Thursday, March 25, 2010

Our Response to Newt Gingrich's AJC Op-ed piece on 'Cutting Recidivism Saves Money and Lives'

Yesterday, the AJC published an op-ed piece by Newt Gingrich on 'Cutting Recisivism Saves Money and Lives'. Here is our response:

To the Editor:

As Chair of the Georgia Justice Project Board of Directors, I read with interest the guest column by Newt Gingrich and Mark Earley, Cutting Recidivism Saves Money and Lives. I found myself saying “Yes!” I admire the work being done by Prison Fellowship, and agree whole-heartedly that a holistic, relationship-based approach is essential to ensuring that those coming out of jail or prison are successful in changing their lives.

I believe, though, that the work can and should start even earlier. We can make the biggest difference if we begin these supportive relationships as soon as someone is accused of a crime. This is when folks have the most at stake. This is when their efforts to change their lives can keep them out of prison, or shorten the time that they are in prison.

For nearly 25 years, Georgia Justice Project – an unlikely mix of lawyers, social workers, and a landscaping company - has been defending people accused of crimes, and, win or lose, standing with them as they rebuild their lives. And, our approach of early engagement is working. Last year, only 7% of GJP clients spent additional time in jail or prison after their legal case was resolved. And, GJP’s recidivism rate is a remarkable 17% - less than one-third the national average.

Poverty, unemployment, and crime are inextricably linked in our culture and, together, contribute to high recidivism rates. Long-term relationships that hold people accountable for their actions and yet help make personal transformation possible are the only way to break this cycle.

The Prison Fellowship is doing good work and we look forward to the Out4Life partnership. We can make an even bigger difference, though if the hand we hold out is visible as soon as someone feels themselves falling.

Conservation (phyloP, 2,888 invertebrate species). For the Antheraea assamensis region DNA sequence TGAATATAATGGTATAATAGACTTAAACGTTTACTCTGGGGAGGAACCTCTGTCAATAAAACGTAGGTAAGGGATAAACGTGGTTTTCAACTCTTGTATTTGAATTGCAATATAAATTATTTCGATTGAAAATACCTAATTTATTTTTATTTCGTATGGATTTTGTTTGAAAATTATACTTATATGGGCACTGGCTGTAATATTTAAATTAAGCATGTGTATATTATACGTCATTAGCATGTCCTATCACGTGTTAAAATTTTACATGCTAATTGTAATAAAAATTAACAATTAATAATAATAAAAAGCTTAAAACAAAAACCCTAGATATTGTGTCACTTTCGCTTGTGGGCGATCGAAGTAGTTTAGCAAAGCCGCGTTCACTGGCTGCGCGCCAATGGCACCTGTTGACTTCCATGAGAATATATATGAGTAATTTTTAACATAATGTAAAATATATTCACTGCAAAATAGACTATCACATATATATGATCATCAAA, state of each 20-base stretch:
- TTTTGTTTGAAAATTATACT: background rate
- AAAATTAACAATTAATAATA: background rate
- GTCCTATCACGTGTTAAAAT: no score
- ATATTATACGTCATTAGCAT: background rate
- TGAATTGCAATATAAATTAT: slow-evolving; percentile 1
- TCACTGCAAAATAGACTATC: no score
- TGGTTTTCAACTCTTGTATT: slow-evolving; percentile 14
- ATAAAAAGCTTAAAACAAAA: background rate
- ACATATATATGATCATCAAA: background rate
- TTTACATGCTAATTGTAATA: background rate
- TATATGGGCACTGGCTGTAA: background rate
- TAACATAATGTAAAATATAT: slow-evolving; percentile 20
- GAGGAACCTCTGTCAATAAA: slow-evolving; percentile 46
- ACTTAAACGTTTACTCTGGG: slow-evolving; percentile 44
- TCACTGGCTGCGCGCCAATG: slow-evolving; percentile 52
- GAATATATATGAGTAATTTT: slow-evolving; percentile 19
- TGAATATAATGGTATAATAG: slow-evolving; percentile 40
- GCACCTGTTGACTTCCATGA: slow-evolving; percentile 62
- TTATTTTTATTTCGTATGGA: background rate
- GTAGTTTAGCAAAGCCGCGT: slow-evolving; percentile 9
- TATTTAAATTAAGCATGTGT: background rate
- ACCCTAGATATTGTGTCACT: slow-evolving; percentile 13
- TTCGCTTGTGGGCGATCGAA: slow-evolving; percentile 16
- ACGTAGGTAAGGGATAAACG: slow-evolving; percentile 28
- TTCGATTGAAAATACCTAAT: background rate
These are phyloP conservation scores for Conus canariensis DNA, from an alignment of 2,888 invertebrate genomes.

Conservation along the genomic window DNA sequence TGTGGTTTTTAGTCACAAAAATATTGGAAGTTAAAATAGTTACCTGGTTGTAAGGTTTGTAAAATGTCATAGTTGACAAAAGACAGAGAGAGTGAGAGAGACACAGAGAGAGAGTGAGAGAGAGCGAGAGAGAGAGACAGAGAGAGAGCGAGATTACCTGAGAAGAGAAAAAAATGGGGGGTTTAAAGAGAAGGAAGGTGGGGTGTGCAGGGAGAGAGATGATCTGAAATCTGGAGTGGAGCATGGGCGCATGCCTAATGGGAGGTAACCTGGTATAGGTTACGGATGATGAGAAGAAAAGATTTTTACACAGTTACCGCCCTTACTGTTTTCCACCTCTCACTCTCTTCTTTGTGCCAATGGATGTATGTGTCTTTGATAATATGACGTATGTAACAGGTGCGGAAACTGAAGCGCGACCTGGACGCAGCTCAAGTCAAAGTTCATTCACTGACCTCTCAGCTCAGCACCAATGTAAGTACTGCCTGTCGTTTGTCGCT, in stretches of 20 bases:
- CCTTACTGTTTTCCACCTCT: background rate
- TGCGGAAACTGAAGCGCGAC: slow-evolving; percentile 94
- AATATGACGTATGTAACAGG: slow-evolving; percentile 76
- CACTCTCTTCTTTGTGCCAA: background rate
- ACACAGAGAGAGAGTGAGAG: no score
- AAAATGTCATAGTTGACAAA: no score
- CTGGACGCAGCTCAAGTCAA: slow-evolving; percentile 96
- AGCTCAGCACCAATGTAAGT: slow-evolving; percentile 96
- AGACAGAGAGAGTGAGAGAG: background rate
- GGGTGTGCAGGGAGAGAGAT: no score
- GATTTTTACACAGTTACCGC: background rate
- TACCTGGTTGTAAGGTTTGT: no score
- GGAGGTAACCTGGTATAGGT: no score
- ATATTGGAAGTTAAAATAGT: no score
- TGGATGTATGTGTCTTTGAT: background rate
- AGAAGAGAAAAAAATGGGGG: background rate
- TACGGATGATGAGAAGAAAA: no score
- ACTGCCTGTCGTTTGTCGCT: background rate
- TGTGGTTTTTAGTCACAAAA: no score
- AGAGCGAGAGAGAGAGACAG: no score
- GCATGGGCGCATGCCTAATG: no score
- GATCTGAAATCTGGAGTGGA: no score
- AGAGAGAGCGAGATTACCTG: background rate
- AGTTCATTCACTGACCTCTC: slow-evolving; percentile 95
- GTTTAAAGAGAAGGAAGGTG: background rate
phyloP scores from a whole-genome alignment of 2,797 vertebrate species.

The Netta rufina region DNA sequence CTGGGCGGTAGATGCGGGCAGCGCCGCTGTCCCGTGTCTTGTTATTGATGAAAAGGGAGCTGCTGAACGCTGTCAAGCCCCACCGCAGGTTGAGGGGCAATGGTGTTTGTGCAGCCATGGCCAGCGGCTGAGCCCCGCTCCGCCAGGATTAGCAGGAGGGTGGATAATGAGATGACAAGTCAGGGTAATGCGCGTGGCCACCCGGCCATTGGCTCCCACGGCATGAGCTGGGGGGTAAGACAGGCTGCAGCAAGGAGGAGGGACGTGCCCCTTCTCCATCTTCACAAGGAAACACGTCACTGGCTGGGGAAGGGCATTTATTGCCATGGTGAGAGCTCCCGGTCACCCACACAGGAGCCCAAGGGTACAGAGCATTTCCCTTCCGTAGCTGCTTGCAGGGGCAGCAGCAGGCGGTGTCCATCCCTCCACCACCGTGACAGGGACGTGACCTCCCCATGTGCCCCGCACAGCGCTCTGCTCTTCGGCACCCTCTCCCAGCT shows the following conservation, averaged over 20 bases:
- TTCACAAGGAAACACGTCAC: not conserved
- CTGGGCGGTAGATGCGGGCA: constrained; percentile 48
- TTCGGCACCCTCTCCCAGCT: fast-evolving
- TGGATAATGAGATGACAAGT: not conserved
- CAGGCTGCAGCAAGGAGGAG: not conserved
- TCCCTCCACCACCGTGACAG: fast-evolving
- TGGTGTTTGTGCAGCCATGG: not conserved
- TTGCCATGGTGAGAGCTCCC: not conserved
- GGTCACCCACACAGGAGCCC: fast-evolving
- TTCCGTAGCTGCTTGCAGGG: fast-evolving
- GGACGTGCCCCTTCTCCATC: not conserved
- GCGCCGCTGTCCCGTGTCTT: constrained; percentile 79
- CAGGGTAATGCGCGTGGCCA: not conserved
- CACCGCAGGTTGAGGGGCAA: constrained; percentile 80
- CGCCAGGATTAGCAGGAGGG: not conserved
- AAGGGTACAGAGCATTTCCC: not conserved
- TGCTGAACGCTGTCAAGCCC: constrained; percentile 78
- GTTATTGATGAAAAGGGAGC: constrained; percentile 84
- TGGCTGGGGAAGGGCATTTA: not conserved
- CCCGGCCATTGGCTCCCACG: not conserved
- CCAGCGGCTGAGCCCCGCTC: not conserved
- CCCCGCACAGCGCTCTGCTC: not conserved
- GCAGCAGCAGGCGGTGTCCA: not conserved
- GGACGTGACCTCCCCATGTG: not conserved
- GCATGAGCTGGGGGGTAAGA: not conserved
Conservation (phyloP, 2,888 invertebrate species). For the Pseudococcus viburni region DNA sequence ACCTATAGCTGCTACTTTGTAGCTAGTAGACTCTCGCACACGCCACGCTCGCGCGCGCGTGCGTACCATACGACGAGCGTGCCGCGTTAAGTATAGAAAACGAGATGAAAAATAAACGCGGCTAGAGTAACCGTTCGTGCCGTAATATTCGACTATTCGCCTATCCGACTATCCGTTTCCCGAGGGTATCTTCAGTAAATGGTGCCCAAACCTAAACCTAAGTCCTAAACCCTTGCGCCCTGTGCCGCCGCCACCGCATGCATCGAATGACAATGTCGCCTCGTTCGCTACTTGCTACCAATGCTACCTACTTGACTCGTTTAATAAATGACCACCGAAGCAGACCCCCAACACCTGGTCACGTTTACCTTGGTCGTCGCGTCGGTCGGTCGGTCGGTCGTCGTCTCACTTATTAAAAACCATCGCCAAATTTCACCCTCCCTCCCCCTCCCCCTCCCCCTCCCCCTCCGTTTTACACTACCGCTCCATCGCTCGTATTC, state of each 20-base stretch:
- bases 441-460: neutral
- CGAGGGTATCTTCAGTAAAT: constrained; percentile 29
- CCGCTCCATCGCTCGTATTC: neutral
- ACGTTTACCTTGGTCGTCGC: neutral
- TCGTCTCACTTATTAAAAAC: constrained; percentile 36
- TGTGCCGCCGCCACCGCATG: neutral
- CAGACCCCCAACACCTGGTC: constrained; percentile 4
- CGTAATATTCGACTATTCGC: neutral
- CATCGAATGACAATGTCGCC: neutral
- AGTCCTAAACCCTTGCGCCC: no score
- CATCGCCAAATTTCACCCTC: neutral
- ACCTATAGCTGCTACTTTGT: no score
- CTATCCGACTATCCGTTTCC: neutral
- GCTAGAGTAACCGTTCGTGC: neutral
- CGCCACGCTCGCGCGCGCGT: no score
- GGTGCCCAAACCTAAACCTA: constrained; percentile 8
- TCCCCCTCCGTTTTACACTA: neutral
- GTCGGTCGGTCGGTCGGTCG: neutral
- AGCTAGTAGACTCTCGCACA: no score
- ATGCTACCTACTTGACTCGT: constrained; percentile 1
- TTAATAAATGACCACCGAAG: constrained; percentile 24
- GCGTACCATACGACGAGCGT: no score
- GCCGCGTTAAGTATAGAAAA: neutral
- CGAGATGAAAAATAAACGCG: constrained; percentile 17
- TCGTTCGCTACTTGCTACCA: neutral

The Rev. George M. Maxwell, Jr.

Chair of the Board of Directors

The Georgia Justice Project

Monday, March 15, 2010

Lost Lessons of 'Groundhog Day" : What does an obnoxious Bill Murray have to do with professionalism?

By Doug Ammar

Though I was encouraged to develop a one-hour professional CLE, no one encouraged me to use a movie. My encourager didn’t realize that I was a movie lover. (In fact, I reviewed movies for the law school paper). One of my favorite movies is Groundhog Day – staring Bill Murray and Andie MacDowell, directed by Harold Ramis. But how do I teach professionalism from a movie about a sarcastic weather man who is stuck in the same day? What does a nearly 20-year-old romantic comedy have to say to lawyers about what is most noble in our profession? Before I tell you let me first get you up to speed on this “movie of movies” by reminding you of the plot.


Phil Connors (played by Bill Murray) is a weather man assigned to cover the most famous groundhog (Punxsutawney Phil in Punxsutawney, PA) on Groundhog’s Day. An unexpected snowstorm traps the Pittsburg based weather crew (Murray, MacDowell as the producer and camera-man Chris Elliot) for the night. The next day is . . well . . . not. It isn’t the next day – it is the same day – February 2 all over again. The day is repeated, over and over. The twist is that everyone else in Punxsutawney doesn’t know they are reliving the same day (and thus have the same experiences). Murray’s character, however, remembers everything. So he is trapped in same day (Groundhog Day), yet he alone remembers reliving each day – carrying forward the lessons and memories, one day to the next.